Blarney Weekend, arguably the best time of year to be a University of Massachusetts student, went off as most people expected this year. The pre-Saint Patrick’s Day celebration included the usual activities: day drinks around Amherst, packed bars downtown and students coming together to be merry and celebrate their “authentically appropriated” Irish heritages. However, the weekend seemed to be missing the “drunken chaos” and student criminality. UMass officials reported that only one arrest was made during the entire weekend, a far cry from the 55 arrests that were made four years prior in 2014. Clearly, a lot has changed in Amherst, and there is no denying that university officials have seriously changed their tone in regard to Blarney.
In retrospect, the University went overkill. The streets around Amherst were a sea of police cars and unmarked cruisers. Between 150 and 200 police officers and two K-9 units were brought in from surrounding towns to contain the drunken gatherings. The Amherst police even got into the Irish spirit, rolling out a few paddy wagons for a staggering one arrest. What’s worse, according to the Daily Hampshire Gazette, the pay for many of these additional officers came directly from UMass. Moreover, UMass shelled out valuable taxpayer dollars for a very mediocre concert at the Mullins Center. In previous years UMass has spent close to half a million dollars on Blarney activities and security measures, leaving us with the question, is it all worth it?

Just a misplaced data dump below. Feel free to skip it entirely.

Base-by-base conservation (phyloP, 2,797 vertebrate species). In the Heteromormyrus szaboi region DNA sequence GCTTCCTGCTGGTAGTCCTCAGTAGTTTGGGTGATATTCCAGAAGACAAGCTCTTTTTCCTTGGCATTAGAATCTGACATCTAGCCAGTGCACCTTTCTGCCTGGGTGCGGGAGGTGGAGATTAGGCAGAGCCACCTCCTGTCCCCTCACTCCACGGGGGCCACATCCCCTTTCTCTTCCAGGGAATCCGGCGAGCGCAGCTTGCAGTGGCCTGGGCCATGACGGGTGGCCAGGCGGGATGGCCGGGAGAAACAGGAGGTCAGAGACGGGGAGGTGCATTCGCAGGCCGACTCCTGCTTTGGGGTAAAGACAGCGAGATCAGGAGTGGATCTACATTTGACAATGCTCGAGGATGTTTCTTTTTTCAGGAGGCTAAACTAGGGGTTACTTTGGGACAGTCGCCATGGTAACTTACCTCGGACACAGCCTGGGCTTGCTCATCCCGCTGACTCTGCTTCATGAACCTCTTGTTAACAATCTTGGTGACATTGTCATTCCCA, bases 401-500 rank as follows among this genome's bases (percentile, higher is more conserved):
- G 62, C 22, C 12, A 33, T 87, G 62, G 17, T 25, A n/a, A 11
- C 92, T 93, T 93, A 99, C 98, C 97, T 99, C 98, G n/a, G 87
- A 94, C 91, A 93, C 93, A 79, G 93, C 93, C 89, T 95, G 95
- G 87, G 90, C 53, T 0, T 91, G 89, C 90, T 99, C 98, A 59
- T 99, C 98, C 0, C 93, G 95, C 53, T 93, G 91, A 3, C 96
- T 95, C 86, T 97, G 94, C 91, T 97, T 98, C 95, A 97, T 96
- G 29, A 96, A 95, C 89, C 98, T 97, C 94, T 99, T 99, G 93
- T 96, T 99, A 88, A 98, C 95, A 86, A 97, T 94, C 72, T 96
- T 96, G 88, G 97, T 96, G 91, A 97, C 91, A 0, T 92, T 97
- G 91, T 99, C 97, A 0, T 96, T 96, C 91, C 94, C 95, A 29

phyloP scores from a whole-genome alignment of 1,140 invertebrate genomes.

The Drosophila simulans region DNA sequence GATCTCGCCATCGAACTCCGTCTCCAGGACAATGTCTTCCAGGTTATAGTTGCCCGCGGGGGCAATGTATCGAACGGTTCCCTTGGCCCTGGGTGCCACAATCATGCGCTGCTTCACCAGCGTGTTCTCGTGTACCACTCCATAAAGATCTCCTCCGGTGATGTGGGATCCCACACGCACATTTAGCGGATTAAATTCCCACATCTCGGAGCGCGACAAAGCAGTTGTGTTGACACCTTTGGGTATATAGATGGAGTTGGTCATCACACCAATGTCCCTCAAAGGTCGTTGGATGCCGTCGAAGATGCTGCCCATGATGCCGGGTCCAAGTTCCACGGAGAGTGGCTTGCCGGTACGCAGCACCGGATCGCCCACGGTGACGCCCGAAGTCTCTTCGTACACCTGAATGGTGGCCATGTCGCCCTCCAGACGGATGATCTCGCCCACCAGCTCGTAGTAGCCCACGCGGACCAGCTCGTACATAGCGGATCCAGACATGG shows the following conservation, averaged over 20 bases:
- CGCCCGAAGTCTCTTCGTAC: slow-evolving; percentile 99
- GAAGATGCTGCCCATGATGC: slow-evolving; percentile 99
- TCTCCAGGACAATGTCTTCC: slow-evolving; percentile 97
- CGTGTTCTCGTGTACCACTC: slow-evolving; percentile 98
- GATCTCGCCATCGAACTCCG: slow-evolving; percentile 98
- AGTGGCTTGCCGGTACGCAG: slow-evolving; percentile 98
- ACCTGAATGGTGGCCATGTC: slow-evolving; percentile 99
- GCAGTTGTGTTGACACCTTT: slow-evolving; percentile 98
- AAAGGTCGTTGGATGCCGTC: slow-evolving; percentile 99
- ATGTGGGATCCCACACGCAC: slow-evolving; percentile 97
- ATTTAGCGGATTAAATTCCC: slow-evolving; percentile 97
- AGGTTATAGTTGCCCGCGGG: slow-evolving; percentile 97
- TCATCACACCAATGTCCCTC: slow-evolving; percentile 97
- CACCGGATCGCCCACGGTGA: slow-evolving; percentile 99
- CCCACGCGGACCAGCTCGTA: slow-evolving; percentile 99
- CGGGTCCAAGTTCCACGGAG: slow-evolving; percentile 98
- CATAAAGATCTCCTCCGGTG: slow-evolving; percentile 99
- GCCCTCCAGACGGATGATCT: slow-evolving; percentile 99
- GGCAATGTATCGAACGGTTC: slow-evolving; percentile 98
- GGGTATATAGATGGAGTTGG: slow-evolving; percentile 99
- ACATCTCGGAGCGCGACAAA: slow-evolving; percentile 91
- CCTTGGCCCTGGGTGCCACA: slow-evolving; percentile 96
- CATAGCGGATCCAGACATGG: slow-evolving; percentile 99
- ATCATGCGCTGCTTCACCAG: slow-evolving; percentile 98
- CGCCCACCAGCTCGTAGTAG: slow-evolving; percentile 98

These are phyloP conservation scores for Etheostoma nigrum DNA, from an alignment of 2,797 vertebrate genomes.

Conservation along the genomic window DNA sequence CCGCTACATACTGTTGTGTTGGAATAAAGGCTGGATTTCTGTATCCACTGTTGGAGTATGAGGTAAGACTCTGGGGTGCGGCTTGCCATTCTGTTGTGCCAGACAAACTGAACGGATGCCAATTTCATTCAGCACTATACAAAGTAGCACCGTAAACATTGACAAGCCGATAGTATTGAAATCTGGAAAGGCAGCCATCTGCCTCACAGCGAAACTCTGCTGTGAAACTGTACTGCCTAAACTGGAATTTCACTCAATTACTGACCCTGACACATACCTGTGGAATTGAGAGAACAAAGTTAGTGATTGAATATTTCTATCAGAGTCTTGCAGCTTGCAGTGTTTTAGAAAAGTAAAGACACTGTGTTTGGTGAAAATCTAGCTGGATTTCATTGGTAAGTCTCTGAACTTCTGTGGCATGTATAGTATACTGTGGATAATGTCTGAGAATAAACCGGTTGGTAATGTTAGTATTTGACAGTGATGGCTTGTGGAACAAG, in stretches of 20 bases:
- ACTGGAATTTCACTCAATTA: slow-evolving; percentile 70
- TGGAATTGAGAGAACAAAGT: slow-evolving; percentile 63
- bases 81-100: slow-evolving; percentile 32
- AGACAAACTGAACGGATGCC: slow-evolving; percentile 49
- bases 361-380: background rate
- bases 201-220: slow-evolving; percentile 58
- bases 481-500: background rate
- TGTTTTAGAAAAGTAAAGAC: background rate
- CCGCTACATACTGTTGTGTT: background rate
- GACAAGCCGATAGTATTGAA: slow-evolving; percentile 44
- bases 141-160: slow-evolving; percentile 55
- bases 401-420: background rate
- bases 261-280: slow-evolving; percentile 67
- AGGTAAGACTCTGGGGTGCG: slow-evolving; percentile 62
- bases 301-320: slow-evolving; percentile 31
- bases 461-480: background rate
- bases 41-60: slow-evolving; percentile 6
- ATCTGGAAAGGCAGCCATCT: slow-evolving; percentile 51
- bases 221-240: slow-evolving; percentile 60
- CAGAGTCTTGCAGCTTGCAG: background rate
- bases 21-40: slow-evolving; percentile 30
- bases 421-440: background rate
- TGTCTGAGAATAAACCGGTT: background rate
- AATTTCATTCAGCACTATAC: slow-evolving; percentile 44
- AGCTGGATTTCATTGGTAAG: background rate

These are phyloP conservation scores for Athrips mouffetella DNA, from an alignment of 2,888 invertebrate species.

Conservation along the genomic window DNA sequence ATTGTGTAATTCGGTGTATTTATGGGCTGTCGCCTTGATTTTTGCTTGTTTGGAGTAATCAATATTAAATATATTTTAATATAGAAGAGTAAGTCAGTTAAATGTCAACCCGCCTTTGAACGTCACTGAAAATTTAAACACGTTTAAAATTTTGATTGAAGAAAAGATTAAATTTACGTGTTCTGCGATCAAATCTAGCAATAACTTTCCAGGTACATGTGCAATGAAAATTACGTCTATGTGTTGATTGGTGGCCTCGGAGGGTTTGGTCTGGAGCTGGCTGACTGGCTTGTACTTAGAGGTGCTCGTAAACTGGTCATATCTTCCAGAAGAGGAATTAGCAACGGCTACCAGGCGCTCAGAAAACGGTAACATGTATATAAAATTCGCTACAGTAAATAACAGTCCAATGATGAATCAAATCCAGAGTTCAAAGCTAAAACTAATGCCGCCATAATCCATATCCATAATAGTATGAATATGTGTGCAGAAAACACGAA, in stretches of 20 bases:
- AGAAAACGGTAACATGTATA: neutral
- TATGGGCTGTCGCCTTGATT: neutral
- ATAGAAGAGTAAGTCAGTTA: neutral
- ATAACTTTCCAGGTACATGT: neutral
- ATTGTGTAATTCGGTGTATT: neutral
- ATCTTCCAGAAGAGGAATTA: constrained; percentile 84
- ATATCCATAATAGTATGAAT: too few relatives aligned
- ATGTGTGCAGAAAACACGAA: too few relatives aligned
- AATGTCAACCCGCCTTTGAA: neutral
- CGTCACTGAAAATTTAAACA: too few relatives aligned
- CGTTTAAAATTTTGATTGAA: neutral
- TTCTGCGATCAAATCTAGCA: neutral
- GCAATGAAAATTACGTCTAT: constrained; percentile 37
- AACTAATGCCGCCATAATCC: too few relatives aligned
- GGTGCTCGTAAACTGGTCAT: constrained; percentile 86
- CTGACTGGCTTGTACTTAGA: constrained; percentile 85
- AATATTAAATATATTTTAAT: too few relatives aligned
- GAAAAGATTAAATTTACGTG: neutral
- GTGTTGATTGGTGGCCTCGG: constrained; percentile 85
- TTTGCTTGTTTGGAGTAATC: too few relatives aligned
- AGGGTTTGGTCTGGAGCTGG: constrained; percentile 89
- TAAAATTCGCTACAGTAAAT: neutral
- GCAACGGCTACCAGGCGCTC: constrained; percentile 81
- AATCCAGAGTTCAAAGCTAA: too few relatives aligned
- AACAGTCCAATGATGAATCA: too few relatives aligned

UMass administration needs to do a lot less. In past years, Blarney wasn’t a huge problem for Amherst until UMass made it into a huge problem. Amherst didn’t make national news in 2014 because students were drunkenly celebrating St. Patrick’s Day. National attention was drawn because of the extreme measures the University and police took to try and stomp out the event. Drunk college students won’t make headlines across the nation, but police in riot gear, pepper spraying large groups of students certainly will. If you’re going to blame anyone for why Blarney has become such a blemish on the reputation of UMass, blame the Amherst Police and school officials, not the students. Blarney Blowout has been going on for years, and I find it very hard to believe that it wasn’t until recently that the student body’s extracurricular activities started getting out of hand. For crying out loud, kegs were delivered to dorms, and students used to elevator surf in Kennedy during the 80s. What changed was the school’s attitude toward UMass students and Blarney.
For the past couple of years, school officials have been desperately trying to crack down on Amherst students and rebrand the reputation of the student body. However, what’s more interesting is that if you look at the arrest data from 2014 Blarney, the majority of the students who were causing problems in Amherst weren’t from UMass at all. Only 21 out of the 55 people arrested on that weekend were UMass students. The vast number of people taken into custody were either non-students or students from other schools including URI, Stonehill, Mass Maritime, UNH and Trinity College. There were even students from prestigious institutions like Boston College and Georgetown, who were charged with assault with a dangerous weapon and liquor law violations respectively. It is infuriating that my fellow students and I are essentially paying for the crimes of a small minority of UMass alumni and students from other colleges.
Blarney weekend 2018 was great evidence that UMass is heading in a positive direction but should seriously consider revisiting their response to the event for next year. Preventing students from other colleges from staying in the dorms, eating in our dining halls and parking in our parking lots is a great idea. But do we really need to spend so much money on police presence or hosting a subpar concert that the majority of students don’t attend or won’t stay for the duration of? Stop wasting our tuition and tax dollars, and stop treating UMass students like children.
Aiden Byrne a Collegian columnist and can be reached at [email protected]